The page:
Whaleman: To get away from up there. Whalemen not fit up there. People up there not like queer folk like whalemen around. We not can write poetry, we not can paint pictures... [unclear words] Whaleman: . So... we come here. No damn use anywhere else. Henry McNish: [toasting] : To those of us who are no damn use anywhere else! Everyone: No damn use anywhere else! [after discussing Shackleton's planned route and the ice conditions] Jacobsen: There is no possibility to reach the bay at the moment. You must wait here for warmer weather. Sir Ernest Shackleton: Well, in England we're used to waiting for warmer weather, aren't we? Capt. Thoralf: In Norway also. [looking at one of Hurley's photos] James McIlroy: From up there, Grytviken looks almost romantic. Frank Hurley: It's just a matter of choosing the right place to look at it from. James McIlroy: Hmm, really. In that case I have a couple of maiden aunts who'll be very interested to meet you. [preparing to shoot a group photo] Frank Hurley: And look right into the camera. That's where the rest of the world is! Straight into the lens, right here. Think of your wives, your sweethearts, your children, your grandchildren, your great-grandchildren! That's where they are, behind there. Sir Ernest Shackleton: And don't expect much night from now on. In two weeks time it will be December 21st, the longest Antarctic day. The sun will be above the horizon for 24 hours. Do not let this affect your sleep; you're going to need it. [on repairing ice damage to the Endurance] Henry McNish: I can make it waterproof, but no' iceproof. [as they prepare to abandon the Endurance] Thomas Orde-Lees: At least it'll make your book more exciting. Sir Ernest Shackleton: Do you think so? Sir Ernest Shackleton: My job now is to make sure you all live. Every single one of you. To do that, I cannot afford to be sentimental. If I am, you will die -- die frozen, die starving, die mad. I've seen it before; I do not intend to see it again. Sir Ernest Shackleton: Frank, we can't carry any more weight. Frank Hurley: I'm not leaving them behind! Sir Ernest Shackleton: I have 28 lives to consider. Frank Hurley: So have I! And one year of each of those 28 lives is in these pictures. What's the point of our survival if there's no record of what's happened? And if we don't make it, then this will be all the life that's left of us! Without these we've done *nothing*, except get lost like a bunch of schoolgirls on a nature ramble. Sir Ernest Shackleton: How many are there? Frank Hurley: 520. Sir Ernest Shackleton:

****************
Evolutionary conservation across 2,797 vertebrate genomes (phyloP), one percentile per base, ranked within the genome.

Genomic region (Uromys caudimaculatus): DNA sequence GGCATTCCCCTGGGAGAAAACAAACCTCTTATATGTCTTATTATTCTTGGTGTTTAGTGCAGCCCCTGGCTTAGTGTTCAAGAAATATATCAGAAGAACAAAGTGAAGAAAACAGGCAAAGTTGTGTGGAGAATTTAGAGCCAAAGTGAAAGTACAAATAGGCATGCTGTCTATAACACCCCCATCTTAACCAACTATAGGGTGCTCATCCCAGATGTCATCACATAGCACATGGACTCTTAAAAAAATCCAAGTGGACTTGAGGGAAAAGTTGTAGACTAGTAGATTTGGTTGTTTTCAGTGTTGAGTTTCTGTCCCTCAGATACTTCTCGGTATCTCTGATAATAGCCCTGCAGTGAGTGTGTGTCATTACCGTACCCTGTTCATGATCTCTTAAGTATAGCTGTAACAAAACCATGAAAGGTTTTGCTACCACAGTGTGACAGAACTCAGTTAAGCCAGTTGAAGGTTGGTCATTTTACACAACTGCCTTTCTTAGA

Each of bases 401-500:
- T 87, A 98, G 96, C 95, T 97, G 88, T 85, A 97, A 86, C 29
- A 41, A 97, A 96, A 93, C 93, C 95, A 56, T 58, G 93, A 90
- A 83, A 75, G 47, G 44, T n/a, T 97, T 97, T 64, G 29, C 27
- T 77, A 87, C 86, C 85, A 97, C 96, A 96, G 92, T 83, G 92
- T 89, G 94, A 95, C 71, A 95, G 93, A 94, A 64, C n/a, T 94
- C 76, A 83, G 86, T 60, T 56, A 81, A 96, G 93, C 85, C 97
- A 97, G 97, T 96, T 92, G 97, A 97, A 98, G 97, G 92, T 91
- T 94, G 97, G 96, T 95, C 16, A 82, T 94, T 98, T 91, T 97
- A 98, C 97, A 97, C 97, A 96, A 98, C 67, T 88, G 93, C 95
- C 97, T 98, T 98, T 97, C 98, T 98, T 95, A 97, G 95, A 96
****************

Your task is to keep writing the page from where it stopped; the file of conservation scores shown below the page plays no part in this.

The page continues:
Well, perhaps we could take a box.